Quick shower: I'm a woman, and I'm never in the shower more than 7 or 8 minutes. Even now that I have very long hair. Although I do put in a minute or so longer to thoroughly wash, rinse, condition and rinse now, compared to when it was shorter. I digress.
Here's the secret: do the face soap step while the conditioner is conditioning, and shave underarms and legs on alternate days. You know, like legs today, underarms tomorrow, legs again on Thursday. It's really not good for that delicate skin to shave every day, and really, what's one day's growth on an area that no one looks at anyway?
Gene Weingarten: This sounds smart!
I can beat the Fighting Quakers: I went to a Catholic high school, which was named after Pope Pius XI (not the one who was in collusion with the Nazis).
Our mascot: the Popes
Girls' teams: the Lady Popes.
Gene Weingarten: Wow. This is incredible. Is this true?
Gene Weingarten: Okay, the poll. There's only one headline, folks.
Women are fast poopers! Men are slow poopers! "End" of story.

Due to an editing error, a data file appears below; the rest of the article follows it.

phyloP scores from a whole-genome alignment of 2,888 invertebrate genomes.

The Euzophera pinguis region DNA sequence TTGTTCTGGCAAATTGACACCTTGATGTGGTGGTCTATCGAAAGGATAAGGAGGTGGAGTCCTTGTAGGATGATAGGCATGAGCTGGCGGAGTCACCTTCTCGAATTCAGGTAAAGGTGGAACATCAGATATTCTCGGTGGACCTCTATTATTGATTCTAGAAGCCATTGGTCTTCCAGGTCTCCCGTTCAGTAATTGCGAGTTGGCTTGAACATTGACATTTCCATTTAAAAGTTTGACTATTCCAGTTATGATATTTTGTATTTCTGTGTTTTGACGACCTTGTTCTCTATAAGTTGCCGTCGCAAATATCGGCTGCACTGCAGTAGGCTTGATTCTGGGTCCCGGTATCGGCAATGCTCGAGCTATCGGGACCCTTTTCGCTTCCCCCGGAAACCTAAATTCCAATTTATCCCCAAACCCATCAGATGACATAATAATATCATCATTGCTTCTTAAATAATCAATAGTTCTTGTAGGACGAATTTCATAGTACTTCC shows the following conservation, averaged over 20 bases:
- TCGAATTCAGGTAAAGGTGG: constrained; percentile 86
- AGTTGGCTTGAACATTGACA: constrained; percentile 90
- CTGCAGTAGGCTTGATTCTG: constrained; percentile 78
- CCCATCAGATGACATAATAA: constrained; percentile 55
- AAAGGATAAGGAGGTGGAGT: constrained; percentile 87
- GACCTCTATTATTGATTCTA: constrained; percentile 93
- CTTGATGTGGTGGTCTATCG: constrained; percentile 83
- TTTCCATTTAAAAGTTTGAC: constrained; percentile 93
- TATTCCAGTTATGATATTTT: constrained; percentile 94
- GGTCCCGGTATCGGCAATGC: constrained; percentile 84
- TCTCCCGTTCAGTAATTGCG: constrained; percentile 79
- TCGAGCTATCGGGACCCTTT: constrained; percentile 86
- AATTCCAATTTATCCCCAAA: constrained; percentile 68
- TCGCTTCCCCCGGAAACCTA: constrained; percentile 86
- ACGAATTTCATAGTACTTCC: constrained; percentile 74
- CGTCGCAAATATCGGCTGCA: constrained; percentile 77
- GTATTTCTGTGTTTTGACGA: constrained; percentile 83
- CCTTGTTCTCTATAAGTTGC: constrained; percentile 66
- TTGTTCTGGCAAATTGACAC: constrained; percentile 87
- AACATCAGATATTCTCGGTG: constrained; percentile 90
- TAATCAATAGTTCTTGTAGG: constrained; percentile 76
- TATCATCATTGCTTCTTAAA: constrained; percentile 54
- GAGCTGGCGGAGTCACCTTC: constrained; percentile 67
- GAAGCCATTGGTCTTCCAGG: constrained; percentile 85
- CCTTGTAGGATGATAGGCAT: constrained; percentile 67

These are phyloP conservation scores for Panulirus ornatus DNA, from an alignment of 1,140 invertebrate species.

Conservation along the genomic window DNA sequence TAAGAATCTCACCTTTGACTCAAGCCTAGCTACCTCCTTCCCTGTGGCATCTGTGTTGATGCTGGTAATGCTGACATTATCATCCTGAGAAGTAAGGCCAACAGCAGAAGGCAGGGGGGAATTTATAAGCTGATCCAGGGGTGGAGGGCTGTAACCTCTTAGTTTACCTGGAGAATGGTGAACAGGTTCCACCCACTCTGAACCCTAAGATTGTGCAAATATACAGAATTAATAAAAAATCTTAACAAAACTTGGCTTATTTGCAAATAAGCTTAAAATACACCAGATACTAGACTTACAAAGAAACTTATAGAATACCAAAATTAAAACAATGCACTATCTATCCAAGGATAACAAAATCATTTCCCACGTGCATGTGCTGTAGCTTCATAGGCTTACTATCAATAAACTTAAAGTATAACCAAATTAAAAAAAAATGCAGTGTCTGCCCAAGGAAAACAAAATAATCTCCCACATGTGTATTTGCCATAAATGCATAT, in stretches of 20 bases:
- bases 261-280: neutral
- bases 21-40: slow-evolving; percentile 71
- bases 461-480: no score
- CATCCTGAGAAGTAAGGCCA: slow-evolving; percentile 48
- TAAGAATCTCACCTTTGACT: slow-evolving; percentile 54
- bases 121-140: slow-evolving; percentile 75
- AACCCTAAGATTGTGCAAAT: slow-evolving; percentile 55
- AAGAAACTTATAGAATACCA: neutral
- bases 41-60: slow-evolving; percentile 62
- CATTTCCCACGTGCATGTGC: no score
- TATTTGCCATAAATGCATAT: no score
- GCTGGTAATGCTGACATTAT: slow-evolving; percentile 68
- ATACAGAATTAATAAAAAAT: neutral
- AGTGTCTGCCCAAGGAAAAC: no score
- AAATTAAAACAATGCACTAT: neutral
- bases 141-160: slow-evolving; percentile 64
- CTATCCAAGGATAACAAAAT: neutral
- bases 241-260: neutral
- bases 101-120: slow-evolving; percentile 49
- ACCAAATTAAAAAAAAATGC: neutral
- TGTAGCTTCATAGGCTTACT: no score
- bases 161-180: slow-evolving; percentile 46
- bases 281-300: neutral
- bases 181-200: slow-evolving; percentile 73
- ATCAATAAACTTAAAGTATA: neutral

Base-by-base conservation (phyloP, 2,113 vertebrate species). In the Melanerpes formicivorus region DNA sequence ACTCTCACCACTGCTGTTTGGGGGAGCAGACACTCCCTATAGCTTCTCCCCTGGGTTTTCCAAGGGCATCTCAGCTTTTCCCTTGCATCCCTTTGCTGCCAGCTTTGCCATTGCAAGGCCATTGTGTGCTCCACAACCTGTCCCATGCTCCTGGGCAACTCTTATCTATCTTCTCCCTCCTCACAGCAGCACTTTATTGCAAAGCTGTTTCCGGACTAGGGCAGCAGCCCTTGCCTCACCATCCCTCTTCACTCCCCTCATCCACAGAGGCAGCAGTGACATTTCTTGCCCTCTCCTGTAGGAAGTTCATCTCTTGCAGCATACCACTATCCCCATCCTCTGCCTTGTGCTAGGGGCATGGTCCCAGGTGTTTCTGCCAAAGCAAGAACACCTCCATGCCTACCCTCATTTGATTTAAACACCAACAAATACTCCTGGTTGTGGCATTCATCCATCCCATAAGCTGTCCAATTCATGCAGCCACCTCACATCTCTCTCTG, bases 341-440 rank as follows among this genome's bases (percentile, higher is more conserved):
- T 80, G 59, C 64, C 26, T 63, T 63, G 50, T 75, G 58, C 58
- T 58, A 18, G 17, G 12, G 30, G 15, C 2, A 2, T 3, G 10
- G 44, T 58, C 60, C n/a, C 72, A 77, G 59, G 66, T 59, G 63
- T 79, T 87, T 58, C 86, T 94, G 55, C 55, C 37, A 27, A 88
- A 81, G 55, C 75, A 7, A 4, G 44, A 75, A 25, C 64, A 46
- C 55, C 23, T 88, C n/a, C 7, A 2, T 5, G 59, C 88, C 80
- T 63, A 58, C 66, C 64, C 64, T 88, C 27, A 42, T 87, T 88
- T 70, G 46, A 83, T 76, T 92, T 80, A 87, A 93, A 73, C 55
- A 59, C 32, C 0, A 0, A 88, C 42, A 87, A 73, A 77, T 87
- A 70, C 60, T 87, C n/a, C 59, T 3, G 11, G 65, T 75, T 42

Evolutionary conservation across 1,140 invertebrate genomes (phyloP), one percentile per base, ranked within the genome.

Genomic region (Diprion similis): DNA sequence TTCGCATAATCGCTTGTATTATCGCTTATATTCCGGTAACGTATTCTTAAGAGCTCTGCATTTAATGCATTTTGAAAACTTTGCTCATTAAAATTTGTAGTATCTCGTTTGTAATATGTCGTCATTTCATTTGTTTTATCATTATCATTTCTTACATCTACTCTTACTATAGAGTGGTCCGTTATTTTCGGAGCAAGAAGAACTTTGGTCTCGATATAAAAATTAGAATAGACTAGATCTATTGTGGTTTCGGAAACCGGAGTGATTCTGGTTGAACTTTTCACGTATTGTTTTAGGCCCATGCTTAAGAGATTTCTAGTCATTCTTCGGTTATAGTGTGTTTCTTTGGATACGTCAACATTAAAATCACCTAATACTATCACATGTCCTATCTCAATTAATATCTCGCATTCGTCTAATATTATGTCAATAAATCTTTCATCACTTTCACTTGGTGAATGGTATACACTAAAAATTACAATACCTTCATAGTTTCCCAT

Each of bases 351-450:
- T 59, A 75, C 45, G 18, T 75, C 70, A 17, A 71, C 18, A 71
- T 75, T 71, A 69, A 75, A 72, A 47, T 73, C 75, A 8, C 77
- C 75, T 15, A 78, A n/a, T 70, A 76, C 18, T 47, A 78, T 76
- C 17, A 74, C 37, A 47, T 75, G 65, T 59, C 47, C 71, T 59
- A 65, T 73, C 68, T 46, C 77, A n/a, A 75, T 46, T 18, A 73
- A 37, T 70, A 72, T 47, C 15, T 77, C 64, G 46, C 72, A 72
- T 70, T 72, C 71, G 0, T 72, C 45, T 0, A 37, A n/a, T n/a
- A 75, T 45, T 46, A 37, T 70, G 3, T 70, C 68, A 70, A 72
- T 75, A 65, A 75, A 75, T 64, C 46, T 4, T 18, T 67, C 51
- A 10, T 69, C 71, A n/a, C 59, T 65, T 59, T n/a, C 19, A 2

When I showed my wife these results this morning, here is what she said;
"That was completely predictable. Women don't have time to waste. Have you noticed that when a man is on the phone, he is "on the phone." That's it. "Don't bother me, I'm on the phone." When a woman is on the phone, she is holding the baby, stirring the pot, balancing her checkbook, answering questions. So of course we don't spend half an afternoon on the pot."
I was not at all surprised that almost all women women tote hair-care products. When Gina and I were in St. Louis for a book event, I noticed she basically had an entire suitcase for hair-care products. What stuns me is that such a large majority of men tote shampoo, too. What a bunch of sissies.
Third headline: Nobody seriously cooks anymore. What is that about? When I showed THESE results to my wife, she couldn't quite believe them. Again, I quote: